15 Questions For Every Maintenance Manager

Tired of reading CMMS articles that always seem to say the same thing but leave you wondering what good is it? Then perhaps it is time to take in a new perspective. By working backward from a determined set of asset maintenance needs you will be able to tell if a CMMS software solution is right for your business. As strange as it sounds the answer is in the questions.

15 Maintenance Management Questions

A good operations consultant can get a feel for an operation in just a few moments. The type of things they look for are not always obvious to the people (especially management) working in the company. Although each operation is different, the same principles to understanding work flow will apply. The following set of questions are intended to help you understand your operational needs.

  1. When was the last time your procedures for handling work requests, writing work orders and performing maintenance were updated, changed or created?
  2. How many manual procedures are there? Manual is defined as the filling out of paperwork or performing a function without the aid of technology that could expedite the process.
  3. Is there a work flow map/brownpaper/set of manuals that detail how maintenance work is processed from beginning to end? Or is the work flow a collection of band-aid procedures and solutions to problems as they arose?
  4. What percentage of the maintenance team time is spent fire fighting the daily problems versus performing planned or scheduled maintenance? Is the ratio anywhere near an ideal 80% planned and 20% reactive (80/20) that well run maintenance organizations achieve ?
  5. How often do you inspect assets or equipment to make sure all is in optimal working condition?
  6. What performance measurements are in place? Do you know if your team is working efficiently? How long does it take to process a work request or what is the average time to repair a broken valve etc.?
  7. How do you determine if an asset or piece of equipment should be replaced? Do you track the maintenance and repair costs versus the cost of replacement?
  8. Does your maintenance department make use of technology or automated (computerized) processes that can reduce the time from submission of work request to work order completion?
  9. How many maintenance strategies do you employ? Do you rely on predictive technologies, condition based principals, six sigma, preventive maintenance, when do you use each one and why?
  10. How much of equipment maintenance is dependent on the knowledge of one or two people? Is a key player getting ready to retire?
  11. How much downtime do you have? Why?
  12. Do you know what your energy costs are per asset? Do you understand the relationship between preventive maintenance and energy efficiency?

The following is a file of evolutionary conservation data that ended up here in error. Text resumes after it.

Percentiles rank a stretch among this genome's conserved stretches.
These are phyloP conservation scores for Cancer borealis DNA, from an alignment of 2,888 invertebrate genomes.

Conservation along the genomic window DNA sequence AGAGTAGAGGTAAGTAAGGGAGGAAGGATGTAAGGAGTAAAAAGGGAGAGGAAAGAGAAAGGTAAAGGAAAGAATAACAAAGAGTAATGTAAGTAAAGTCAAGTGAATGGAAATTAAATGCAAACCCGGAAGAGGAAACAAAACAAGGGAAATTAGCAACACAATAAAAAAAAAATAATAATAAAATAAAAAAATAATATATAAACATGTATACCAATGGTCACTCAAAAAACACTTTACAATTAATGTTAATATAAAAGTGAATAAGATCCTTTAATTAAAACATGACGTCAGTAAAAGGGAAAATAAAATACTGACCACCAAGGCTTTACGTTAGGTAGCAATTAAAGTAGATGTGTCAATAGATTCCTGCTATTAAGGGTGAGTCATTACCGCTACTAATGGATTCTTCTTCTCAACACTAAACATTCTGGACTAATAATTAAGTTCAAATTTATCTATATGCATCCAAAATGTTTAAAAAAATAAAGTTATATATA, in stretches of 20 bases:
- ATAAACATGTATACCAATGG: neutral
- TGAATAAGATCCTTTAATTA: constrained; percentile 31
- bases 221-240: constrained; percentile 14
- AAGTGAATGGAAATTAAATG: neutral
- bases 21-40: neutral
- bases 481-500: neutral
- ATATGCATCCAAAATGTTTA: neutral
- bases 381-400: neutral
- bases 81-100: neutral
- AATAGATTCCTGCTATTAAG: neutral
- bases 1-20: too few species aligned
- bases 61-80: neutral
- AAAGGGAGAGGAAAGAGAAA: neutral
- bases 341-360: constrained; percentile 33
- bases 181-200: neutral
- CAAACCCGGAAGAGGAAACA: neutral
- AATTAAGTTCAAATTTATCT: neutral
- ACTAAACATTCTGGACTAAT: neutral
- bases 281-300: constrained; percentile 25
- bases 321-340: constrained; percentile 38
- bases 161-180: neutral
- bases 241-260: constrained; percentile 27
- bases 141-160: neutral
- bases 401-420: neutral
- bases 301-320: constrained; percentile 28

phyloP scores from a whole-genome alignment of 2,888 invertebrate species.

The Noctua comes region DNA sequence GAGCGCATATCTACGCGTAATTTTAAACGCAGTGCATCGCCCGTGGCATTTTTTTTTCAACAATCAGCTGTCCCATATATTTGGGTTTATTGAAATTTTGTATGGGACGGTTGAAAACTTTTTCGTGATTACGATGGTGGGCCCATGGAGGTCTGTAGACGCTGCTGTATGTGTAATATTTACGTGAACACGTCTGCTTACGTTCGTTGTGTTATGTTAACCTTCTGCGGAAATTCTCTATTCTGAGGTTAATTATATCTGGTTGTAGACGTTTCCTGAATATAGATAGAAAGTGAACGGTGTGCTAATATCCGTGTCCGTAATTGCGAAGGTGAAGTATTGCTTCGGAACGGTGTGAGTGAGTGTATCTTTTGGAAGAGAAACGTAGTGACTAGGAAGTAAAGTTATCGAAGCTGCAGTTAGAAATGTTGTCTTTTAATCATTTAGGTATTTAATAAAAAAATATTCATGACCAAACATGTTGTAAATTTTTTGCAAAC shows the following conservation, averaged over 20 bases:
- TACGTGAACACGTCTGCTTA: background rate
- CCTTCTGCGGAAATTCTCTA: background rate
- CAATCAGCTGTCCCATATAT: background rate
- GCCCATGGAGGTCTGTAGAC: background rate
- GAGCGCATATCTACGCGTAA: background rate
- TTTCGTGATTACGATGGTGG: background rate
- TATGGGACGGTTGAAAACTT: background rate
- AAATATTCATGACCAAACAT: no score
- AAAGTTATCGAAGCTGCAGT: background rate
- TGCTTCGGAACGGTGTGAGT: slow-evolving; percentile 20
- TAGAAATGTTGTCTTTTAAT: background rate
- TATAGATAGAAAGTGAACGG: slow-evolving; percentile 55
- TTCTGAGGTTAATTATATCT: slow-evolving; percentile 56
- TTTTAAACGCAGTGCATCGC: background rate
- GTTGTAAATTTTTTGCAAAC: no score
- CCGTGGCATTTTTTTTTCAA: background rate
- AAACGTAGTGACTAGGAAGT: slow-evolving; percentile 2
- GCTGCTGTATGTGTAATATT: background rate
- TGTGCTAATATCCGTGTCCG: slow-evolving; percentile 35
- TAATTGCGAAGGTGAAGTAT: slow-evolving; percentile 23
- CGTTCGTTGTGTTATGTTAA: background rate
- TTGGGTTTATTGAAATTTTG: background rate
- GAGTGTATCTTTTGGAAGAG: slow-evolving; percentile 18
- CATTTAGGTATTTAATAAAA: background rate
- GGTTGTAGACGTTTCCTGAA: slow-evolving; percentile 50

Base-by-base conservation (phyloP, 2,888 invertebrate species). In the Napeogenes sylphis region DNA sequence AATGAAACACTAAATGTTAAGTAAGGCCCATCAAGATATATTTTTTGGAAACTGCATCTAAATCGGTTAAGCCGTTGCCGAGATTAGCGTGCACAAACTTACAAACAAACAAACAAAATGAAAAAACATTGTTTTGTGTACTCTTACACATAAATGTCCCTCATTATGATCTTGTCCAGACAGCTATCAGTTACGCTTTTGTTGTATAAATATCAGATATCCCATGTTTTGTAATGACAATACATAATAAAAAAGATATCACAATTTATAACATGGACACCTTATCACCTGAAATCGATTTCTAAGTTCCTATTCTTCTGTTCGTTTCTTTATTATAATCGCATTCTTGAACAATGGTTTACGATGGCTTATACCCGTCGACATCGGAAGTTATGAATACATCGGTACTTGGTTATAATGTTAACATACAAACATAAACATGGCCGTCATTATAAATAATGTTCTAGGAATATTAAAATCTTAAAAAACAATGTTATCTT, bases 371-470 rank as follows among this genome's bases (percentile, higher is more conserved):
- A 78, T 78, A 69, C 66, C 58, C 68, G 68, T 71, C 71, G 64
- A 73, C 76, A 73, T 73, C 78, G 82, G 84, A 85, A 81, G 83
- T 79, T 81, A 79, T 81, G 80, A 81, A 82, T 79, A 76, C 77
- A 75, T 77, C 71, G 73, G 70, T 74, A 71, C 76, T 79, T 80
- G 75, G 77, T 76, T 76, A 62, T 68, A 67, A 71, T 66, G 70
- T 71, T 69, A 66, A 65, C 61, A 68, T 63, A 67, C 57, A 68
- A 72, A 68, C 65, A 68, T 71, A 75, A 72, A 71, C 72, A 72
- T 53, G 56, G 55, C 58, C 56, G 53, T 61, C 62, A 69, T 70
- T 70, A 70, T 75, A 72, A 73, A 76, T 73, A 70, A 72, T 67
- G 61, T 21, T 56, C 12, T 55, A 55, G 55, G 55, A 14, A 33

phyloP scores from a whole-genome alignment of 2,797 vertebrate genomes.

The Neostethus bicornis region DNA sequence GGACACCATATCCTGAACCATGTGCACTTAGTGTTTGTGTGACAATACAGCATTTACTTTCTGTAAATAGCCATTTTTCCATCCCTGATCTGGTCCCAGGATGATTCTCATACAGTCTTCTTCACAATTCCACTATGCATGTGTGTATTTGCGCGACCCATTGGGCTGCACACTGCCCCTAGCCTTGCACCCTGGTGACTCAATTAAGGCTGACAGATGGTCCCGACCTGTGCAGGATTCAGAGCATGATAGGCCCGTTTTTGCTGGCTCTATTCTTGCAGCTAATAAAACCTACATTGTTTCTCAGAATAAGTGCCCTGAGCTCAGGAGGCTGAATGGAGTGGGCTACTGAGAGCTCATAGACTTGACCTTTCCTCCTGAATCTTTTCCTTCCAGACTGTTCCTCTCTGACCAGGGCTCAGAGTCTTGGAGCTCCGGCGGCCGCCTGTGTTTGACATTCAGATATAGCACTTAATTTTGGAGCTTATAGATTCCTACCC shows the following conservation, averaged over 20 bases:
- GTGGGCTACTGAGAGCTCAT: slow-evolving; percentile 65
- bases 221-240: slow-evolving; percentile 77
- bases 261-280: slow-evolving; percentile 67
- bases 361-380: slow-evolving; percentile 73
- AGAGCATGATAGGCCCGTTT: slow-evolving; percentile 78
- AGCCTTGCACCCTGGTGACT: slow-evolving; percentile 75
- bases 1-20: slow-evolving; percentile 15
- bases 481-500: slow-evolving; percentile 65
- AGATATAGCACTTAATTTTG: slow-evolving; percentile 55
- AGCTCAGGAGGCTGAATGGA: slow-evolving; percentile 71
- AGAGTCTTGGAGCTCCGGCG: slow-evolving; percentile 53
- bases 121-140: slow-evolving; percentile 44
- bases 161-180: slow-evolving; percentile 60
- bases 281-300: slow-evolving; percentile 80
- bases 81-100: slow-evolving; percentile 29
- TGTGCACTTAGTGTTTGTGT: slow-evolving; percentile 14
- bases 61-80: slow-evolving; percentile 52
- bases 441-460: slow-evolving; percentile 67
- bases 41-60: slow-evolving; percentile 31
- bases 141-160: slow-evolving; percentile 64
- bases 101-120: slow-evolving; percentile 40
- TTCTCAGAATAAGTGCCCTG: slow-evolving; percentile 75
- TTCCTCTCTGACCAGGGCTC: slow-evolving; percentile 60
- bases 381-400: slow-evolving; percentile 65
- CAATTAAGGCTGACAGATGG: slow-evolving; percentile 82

13. How much overtime do you have? Why?
  14. Do you encourage feedback from maintenance staff for process improvements such as the use of mobile handheld devices to eliminate paperwork and meeting times?
  15. The most important question of all is do you know where all your assets and equipment are, what condition they are in, their maintenance history etc.?

Asset Maintenance Needs

Every organization will respond to the preceding questions differently. Suffice to say that if the answers include more than one, I don’t know, No, Not very often, We don’t need technology then your maintenance management can use an upgrade. Upgrading the tools you use will bring greater efficiencies, lower MRO costs, professionalize operations and by making changes will keep your company competitive by stabilizing or enhancing operational margins.

Is a Computerized Maintenance Management System (CMMS) for you? The answer depends on how much better you want your maintenance team to become. The core functionality of a CMMS solution is that it makes the work order lifecycle (work request to work order completion) take less time, keep better records and ultimately positively impact costs. The other advantages of a CMMS program is that it will address all of the questions above by helping you understand and manage your work flow and just as importantly, it does not require an advanced degree to learn how to use.

A final note. When shopping for a CMMS software program be careful not to choose off the shelf boxed programs. Choose a CMMS solution that allows for customization to meet your needs and requirements. Vendor stability and support are two additional parameters for your selection as you will want a company with a proven track record and the depth to provide quality technical support. Lastly, functionality and design should meet the maintenance team needs to ensure a successful CMMSprogram adoption.

Tell us what tools you make use of to ensure an efficient well run operation. If you like this post you may also enjoy reading:

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